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Keywords:

  • blood group;
  • nephrectomy;
  • renal cell carcinoma

Abstract

  1. Top of page
  2. Abstract
  3. INTRODUCTION
  4. PATIENTS AND METHODS
  5. RESULTS
  6. DISCUSSION
  7. FUNDING
  8. CONFLICT OF INTEREST
  9. REFERENCES

Study Type – Prognosis (cohort series)

Level of Evidence 3a

What's known on the subject? and What does the study add?

Some evidence suggests that ABO blood type may be a risk factor for cancer incidence and prognosis. For example, a large study recently discovered an increased incidence of pancreatic cancer in patients with non-O blood type; however, it is not known whether blood group correlates with outcomes in patients with RCC.

We found a significant and independent association between ABO blood group and overall survival in patients undergoing surgery for locoregional RCC. Specifically, we identified non-O blood type as a predictor of mortality.

OBJECTIVE

  • • 
    To determine whether ABO blood group is associated with survival after nephrectomy or partial nephrectomy for renal cell carcinoma (RCC).

PATIENTS AND METHODS

  • • 
    We conducted a retrospective cohort study of 900 patients who underwent surgery for locoregional RCC between 1997 and 2008 at a single institution.
  • • 
    Covariates included age, gender, race, American Society of Anesthesiology Physical Status, preoperative anaemia and hypoalbuminemia, tumour characteristics, lymph node status, procedure performed, transfusion status and ABO blood group.
  • • 
    Primary outcomes were overall (OS) and disease-specific survival (DSS).
  • • 
    Univariable survival analyses were performed using the Kaplan–Meier and log-rank methods. Multivariable analysis was performed using a Cox proportional hazards model.

RESULTS

  • • 
    The 3-year OS estimate was 75% (95%CI 70–79%) for O blood group and 68% (95% CI 63–73%) for non-O blood group (P= 0.072). The 3-year DSS was 81% (95% CI 76–85%) for O blood group and 76% (95%CI 71–80%) for non-O blood group (P= 0.053).
  • • 
    In the multivariable analysis for OS, non-O blood type was significantly associated with decreased OS (HR 1.68, 95%CI 1.18–2.39; P= 0.004) but not DSS (HR 1.53, 95%CI 0.97–2.41; P= 0.065).

CONCLUSION

  • • 
    These data suggest that ABO blood group is independently associated with OS in patients undergoing surgery for locoregional RCC. ABO blood group has not been previously recognized as a predictor of survival in RCC.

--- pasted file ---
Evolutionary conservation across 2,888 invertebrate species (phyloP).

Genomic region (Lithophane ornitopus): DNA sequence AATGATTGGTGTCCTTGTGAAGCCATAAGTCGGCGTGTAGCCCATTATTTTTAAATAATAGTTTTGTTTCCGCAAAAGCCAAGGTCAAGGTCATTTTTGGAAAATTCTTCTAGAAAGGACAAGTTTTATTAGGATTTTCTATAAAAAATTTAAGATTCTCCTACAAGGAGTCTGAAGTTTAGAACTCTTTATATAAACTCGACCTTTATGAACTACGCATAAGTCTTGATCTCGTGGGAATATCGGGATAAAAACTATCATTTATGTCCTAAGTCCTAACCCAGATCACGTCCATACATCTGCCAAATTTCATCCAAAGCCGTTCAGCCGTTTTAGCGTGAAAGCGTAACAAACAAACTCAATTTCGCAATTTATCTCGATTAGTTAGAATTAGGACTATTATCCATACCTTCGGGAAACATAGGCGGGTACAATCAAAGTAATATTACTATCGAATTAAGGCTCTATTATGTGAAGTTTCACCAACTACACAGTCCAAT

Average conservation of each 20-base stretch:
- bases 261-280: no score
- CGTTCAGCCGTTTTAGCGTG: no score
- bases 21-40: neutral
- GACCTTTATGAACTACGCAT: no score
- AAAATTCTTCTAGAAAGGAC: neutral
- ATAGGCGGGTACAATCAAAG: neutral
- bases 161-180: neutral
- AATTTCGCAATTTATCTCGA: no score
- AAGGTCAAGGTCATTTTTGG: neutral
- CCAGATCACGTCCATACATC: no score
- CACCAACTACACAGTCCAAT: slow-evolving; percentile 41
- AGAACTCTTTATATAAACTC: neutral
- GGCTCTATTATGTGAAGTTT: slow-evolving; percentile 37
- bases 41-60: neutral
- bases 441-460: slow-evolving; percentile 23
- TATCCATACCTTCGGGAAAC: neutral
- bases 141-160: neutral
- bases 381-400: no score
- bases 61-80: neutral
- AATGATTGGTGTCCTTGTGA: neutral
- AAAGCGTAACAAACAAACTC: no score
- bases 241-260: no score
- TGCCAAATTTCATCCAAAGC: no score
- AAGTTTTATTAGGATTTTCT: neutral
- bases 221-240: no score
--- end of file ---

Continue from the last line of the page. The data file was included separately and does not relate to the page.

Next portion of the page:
Abbreviations
OS

overall survival

DSS

disease-specific survival

ASA-PS

American Society of Anesthesiology Physical Status

IQR

interquartile range

HR

hazard ratio

INTRODUCTION

  1. Top of page
  2. Abstract
  3. INTRODUCTION
  4. PATIENTS AND METHODS
  5. RESULTS
  6. DISCUSSION
  7. FUNDING
  8. CONFLICT OF INTEREST
  9. REFERENCES

Kidney cancer is expected to account for >13 000 deaths in the USA in 2011 and resulted in ∼ 25 000 radical and 10 000 partial nephrectomies in 2009 [1]. A number of factors that predict survival in patients with locoregional RCC after radical or partial nephrectomy have been elucidated, including age, race, gender, performance status, stage, nutritional status and tumour size [2–4]. Recent work in genetics and molecular biomarkers has also been promising [5]. Although multiple genetic syndromes influence both the incidence and survival of patients with RCC, the majority of prognostic factors are non-heritable [6]. Despite these advances, clinically useful biomarkers or heritable risk factors for RCC prognosis outside of familial syndromes have remained elusive.

The possibility that ABO blood group status may be a cancer risk factor was initially proposed over 50 years ago, and there has been a renewed interest in this question [7,8]. A number of early, mostly small, retrospective case–control studies explored the relationship between blood group and gastric, uterine, bladder and other cancers [7,9,10]. More recently, non-O blood type was associated with an increased risk of pancreatic cancer in two large independent populations [8]; this study suggested that 17% of pancreatic cancers were directly attributable to non-O blood type and the findings were subsequently validated in a separate meta-analysis [11]. While most of these studies found no relationship between blood group and survival, a contemporary study found O blood type to be associated with improved survival compared with non-O blood type in patients with breast cancer after mastectomy [12]. The few studies that have examined ABO blood group and incidence of RCC have shown conflicting results, and all suffer from substantial methodological shortcomings [13,14]; therefore, whether ABO blood group is associated with RCC incidence has not been properly explored and its relationship with prognosis has never been studied.

Any association between blood group and survival in patients undergoing surgery for RCC would have important implications. While not necessarily guiding treatment decisions, recognition of a prognostic, heritable trait that is routinely assessed in these individuals could affect clinical counselling and point to new avenues of molecular research for understanding the biology of RCC progression. We therefore sought to study the association between ABO blood group and survival in patients with locoregional RCC undergoing radical or partial nephrectomy. To our knowledge, this represents the first study to assess the usefulness of ABO blood group as a predictor of outcome in RCC. We hypothesized that O blood type would be associated with improved survival in these patients.

PATIENTS AND METHODS

  1. Top of page
  2. Abstract
  3. INTRODUCTION
  4. PATIENTS AND METHODS
  5. RESULTS
  6. DISCUSSION
  7. FUNDING
  8. CONFLICT OF INTEREST
  9. REFERENCES